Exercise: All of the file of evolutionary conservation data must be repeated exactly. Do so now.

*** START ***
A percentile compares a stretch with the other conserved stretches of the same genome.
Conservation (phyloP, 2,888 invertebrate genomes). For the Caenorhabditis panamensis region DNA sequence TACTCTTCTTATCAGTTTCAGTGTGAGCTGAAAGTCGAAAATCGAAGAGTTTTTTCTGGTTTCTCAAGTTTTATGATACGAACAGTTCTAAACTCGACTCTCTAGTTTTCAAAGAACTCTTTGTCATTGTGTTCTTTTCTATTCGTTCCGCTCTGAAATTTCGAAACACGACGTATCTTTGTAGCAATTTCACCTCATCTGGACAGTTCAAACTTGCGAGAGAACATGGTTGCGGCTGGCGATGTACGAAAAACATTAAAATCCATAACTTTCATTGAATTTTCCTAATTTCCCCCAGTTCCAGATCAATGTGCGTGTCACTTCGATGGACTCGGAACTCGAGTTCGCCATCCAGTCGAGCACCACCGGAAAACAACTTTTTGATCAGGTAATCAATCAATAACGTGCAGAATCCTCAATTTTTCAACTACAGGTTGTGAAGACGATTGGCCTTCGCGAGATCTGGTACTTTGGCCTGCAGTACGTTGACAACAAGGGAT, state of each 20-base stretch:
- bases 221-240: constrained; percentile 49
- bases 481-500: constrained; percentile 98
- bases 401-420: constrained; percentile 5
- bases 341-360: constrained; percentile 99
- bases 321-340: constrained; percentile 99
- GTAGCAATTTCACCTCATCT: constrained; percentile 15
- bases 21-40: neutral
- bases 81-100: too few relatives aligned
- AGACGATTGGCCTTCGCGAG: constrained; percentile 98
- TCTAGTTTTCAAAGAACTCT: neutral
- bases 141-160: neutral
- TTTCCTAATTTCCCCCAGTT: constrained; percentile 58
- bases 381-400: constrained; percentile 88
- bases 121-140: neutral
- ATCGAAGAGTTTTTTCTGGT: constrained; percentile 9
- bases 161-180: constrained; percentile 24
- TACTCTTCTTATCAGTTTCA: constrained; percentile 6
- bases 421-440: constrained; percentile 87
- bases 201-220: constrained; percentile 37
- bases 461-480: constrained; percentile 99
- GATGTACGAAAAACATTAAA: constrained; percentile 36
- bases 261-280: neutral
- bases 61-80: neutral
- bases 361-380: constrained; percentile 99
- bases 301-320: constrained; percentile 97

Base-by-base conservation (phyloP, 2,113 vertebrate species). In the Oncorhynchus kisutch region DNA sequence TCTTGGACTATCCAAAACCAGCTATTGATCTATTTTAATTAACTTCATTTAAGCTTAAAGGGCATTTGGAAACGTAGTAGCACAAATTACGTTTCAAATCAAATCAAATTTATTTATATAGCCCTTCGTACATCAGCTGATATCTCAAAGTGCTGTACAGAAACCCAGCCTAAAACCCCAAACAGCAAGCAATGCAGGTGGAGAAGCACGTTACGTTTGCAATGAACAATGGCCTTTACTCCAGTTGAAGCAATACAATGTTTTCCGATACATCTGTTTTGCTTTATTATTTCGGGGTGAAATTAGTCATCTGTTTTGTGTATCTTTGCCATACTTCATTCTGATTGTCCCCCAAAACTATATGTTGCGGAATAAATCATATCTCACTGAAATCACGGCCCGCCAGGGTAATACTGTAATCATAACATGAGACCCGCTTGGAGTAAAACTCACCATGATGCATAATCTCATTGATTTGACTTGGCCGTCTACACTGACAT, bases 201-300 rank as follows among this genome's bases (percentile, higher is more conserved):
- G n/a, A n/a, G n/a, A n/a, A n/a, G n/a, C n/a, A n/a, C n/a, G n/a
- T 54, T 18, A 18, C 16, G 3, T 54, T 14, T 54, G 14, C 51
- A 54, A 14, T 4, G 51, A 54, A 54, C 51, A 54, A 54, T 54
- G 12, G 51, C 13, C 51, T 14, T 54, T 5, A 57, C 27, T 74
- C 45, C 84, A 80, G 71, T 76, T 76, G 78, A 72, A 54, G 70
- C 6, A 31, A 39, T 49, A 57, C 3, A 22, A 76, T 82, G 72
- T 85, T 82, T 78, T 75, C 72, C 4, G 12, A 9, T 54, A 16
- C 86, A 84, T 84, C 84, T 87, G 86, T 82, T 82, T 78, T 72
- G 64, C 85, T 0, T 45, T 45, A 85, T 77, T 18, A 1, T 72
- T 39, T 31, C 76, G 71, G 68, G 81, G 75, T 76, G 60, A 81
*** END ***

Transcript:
A percentile compares a stretch with the other conserved stretches of the same genome.
Conservation (phyloP, 2,888 invertebrate genomes). For the Caenorhabditis panamensis region DNA sequence TACTCTTCTTATCAGTTTCAGTGTGAGCTGAAAGTCGAAAATCGAAGAGTTTTTTCTGGTTTCTCAAGTTTTATGATACGAACAGTTCTAAACTCGACTCTCTAGTTTTCAAAGAACTCTTTGTCATTGTGTTCTTTTCTATTCGTTCCGCTCTGAAATTTCGAAACACGACGTATCTTTGTAGCAATTTCACCTCATCTGGACAGTTCAAACTTGCGAGAGAACATGGTTGCGGCTGGCGATGTACGAAAAACATTAAAATCCATAACTTTCATTGAATTTTCCTAATTTCCCCCAGTTCCAGATCAATGTGCGTGTCACTTCGATGGACTCGGAACTCGAGTTCGCCATCCAGTCGAGCACCACCGGAAAACAACTTTTTGATCAGGTAATCAATCAATAACGTGCAGAATCCTCAATTTTTCAACTACAGGTTGTGAAGACGATTGGCCTTCGCGAGATCTGGTACTTTGGCCTGCAGTACGTTGACAACAAGGGAT, state of each 20-base stretch:
- bases 221-240: constrained; percentile 49
- bases 481-500: constrained; percentile 98
- bases 401-420: constrained; percentile 5
- bases 341-360: constrained; percentile 99
- bases 321-340: constrained; percentile 99
- GTAGCAATTTCACCTCATCT: constrained; percentile 15
- bases 21-40: neutral
- bases 81-100: too few relatives aligned
- AGACGATTGGCCTTCGCGAG: constrained; percentile 98
- TCTAGTTTTCAAAGAACTCT: neutral
- bases 141-160: neutral
- TTTCCTAATTTCCCCCAGTT: constrained; percentile 58
- bases 381-400: constrained; percentile 88
- bases 121-140: neutral
- ATCGAAGAGTTTTTTCTGGT: constrained; percentile 9
- bases 161-180: constrained; percentile 24
- TACTCTTCTTATCAGTTTCA: constrained; percentile 6
- bases 421-440: constrained; percentile 87
- bases 201-220: constrained; percentile 37
- bases 461-480: constrained; percentile 99
- GATGTACGAAAAACATTAAA: constrained; percentile 36
- bases 261-280: neutral
- bases 61-80: neutral
- bases 361-380: constrained; percentile 99
- bases 301-320: constrained; percentile 97

Base-by-base conservation (phyloP, 2,113 vertebrate species). In the Oncorhynchus kisutch region DNA sequence TCTTGGACTATCCAAAACCAGCTATTGATCTATTTTAATTAACTTCATTTAAGCTTAAAGGGCATTTGGAAACGTAGTAGCACAAATTACGTTTCAAATCAAATCAAATTTATTTATATAGCCCTTCGTACATCAGCTGATATCTCAAAGTGCTGTACAGAAACCCAGCCTAAAACCCCAAACAGCAAGCAATGCAGGTGGAGAAGCACGTTACGTTTGCAATGAACAATGGCCTTTACTCCAGTTGAAGCAATACAATGTTTTCCGATACATCTGTTTTGCTTTATTATTTCGGGGTGAAATTAGTCATCTGTTTTGTGTATCTTTGCCATACTTCATTCTGATTGTCCCCCAAAACTATATGTTGCGGAATAAATCATATCTCACTGAAATCACGGCCCGCCAGGGTAATACTGTAATCATAACATGAGACCCGCTTGGAGTAAAACTCACCATGATGCATAATCTCATTGATTTGACTTGGCCGTCTACACTGACAT, bases 201-300 rank as follows among this genome's bases (percentile, higher is more conserved):
- G n/a, A n/a, G n/a, A n/a, A n/a, G n/a, C n/a, A n/a, C n/a, G n/a
- T 54, T 18, A 18, C 16, G 3, T 54, T 14, T 54, G 14, C 51
- A 54, A 14, T 4, G 51, A 54, A 54, C 51, A 54, A 54, T 54
- G 12, G 51, C 13, C 51, T 14, T 54, T 5, A 57, C 27, T 74
- C 45, C 84, A 80, G 71, T 76, T 76, G 78, A 72, A 54, G 70
- C 6, A 31, A 39, T 49, A 57, C 3, A 22, A 76, T 82, G 72
- T 85, T 82, T 78, T 75, C 72, C 4, G 12, A 9, T 54, A 16
- C 86, A 84, T 84, C 84, T 87, G 86, T 82, T 82, T 78, T 72
- G 64, C 85, T 0, T 45, T 45, A 85, T 77, T 18, A 1, T 72
- T 39, T 31, C 76, G 71, G 68, G 81, G 75, T 76, G 60, A 81